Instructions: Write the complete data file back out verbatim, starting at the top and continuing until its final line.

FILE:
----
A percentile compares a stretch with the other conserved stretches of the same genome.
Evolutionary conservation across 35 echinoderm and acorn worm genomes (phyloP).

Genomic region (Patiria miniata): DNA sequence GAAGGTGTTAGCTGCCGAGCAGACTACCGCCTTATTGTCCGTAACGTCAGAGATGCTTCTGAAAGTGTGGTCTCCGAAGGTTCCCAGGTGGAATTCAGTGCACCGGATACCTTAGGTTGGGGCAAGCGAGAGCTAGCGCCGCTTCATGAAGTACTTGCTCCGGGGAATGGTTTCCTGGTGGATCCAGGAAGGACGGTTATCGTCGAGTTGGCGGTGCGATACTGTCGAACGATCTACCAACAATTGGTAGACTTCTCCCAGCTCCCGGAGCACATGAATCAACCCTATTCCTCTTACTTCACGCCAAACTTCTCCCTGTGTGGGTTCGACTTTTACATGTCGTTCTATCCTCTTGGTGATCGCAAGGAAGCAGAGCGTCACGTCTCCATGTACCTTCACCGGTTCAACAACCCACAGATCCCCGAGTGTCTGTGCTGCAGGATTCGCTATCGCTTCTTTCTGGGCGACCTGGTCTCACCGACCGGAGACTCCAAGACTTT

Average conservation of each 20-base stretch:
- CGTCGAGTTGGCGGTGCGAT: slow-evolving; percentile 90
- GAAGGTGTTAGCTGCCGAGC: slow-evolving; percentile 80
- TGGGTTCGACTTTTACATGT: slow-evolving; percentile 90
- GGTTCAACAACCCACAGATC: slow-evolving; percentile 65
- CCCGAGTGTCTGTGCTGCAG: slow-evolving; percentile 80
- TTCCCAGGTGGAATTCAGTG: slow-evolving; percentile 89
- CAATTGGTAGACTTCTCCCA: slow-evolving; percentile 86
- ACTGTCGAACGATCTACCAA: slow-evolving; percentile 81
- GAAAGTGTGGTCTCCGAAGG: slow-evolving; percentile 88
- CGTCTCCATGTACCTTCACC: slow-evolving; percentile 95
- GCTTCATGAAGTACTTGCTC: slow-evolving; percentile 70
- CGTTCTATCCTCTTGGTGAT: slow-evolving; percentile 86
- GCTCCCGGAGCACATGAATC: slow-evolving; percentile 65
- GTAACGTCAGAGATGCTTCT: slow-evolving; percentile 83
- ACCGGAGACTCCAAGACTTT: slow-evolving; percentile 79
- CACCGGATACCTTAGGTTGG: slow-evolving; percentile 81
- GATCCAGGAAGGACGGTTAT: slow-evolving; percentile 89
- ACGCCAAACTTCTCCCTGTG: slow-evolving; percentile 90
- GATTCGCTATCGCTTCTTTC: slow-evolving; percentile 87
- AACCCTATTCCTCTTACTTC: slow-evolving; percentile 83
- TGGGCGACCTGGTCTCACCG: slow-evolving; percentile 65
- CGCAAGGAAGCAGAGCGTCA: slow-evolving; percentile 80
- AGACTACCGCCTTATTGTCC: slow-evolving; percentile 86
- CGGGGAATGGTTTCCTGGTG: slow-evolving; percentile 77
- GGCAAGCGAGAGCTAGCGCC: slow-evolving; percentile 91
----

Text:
A percentile compares a stretch with the other conserved stretches of the same genome.
Evolutionary conservation across 35 echinoderm and acorn worm genomes (phyloP).

Genomic region (Patiria miniata): DNA sequence GAAGGTGTTAGCTGCCGAGCAGACTACCGCCTTATTGTCCGTAACGTCAGAGATGCTTCTGAAAGTGTGGTCTCCGAAGGTTCCCAGGTGGAATTCAGTGCACCGGATACCTTAGGTTGGGGCAAGCGAGAGCTAGCGCCGCTTCATGAAGTACTTGCTCCGGGGAATGGTTTCCTGGTGGATCCAGGAAGGACGGTTATCGTCGAGTTGGCGGTGCGATACTGTCGAACGATCTACCAACAATTGGTAGACTTCTCCCAGCTCCCGGAGCACATGAATCAACCCTATTCCTCTTACTTCACGCCAAACTTCTCCCTGTGTGGGTTCGACTTTTACATGTCGTTCTATCCTCTTGGTGATCGCAAGGAAGCAGAGCGTCACGTCTCCATGTACCTTCACCGGTTCAACAACCCACAGATCCCCGAGTGTCTGTGCTGCAGGATTCGCTATCGCTTCTTTCTGGGCGACCTGGTCTCACCGACCGGAGACTCCAAGACTTT

Average conservation of each 20-base stretch:
- CGTCGAGTTGGCGGTGCGAT: slow-evolving; percentile 90
- GAAGGTGTTAGCTGCCGAGC: slow-evolving; percentile 80
- TGGGTTCGACTTTTACATGT: slow-evolving; percentile 90
- GGTTCAACAACCCACAGATC: slow-evolving; percentile 65
- CCCGAGTGTCTGTGCTGCAG: slow-evolving; percentile 80
- TTCCCAGGTGGAATTCAGTG: slow-evolving; percentile 89
- CAATTGGTAGACTTCTCCCA: slow-evolving; percentile 86
- ACTGTCGAACGATCTACCAA: slow-evolving; percentile 81
- GAAAGTGTGGTCTCCGAAGG: slow-evolving; percentile 88
- CGTCTCCATGTACCTTCACC: slow-evolving; percentile 95
- GCTTCATGAAGTACTTGCTC: slow-evolving; percentile 70
- CGTTCTATCCTCTTGGTGAT: slow-evolving; percentile 86
- GCTCCCGGAGCACATGAATC: slow-evolving; percentile 65
- GTAACGTCAGAGATGCTTCT: slow-evolving; percentile 83
- ACCGGAGACTCCAAGACTTT: slow-evolving; percentile 79
- CACCGGATACCTTAGGTTGG: slow-evolving; percentile 81
- GATCCAGGAAGGACGGTTAT: slow-evolving; percentile 89
- ACGCCAAACTTCTCCCTGTG: slow-evolving; percentile 90
- GATTCGCTATCGCTTCTTTC: slow-evolving; percentile 87
- AACCCTATTCCTCTTACTTC: slow-evolving; percentile 83
- TGGGCGACCTGGTCTCACCG: slow-evolving; percentile 65
- CGCAAGGAAGCAGAGCGTCA: slow-evolving; percentile 80
- AGACTACCGCCTTATTGTCC: slow-evolving; percentile 86
- CGGGGAATGGTTTCCTGGTG: slow-evolving; percentile 77
- GGCAAGCGAGAGCTAGCGCC: slow-evolving; percentile 91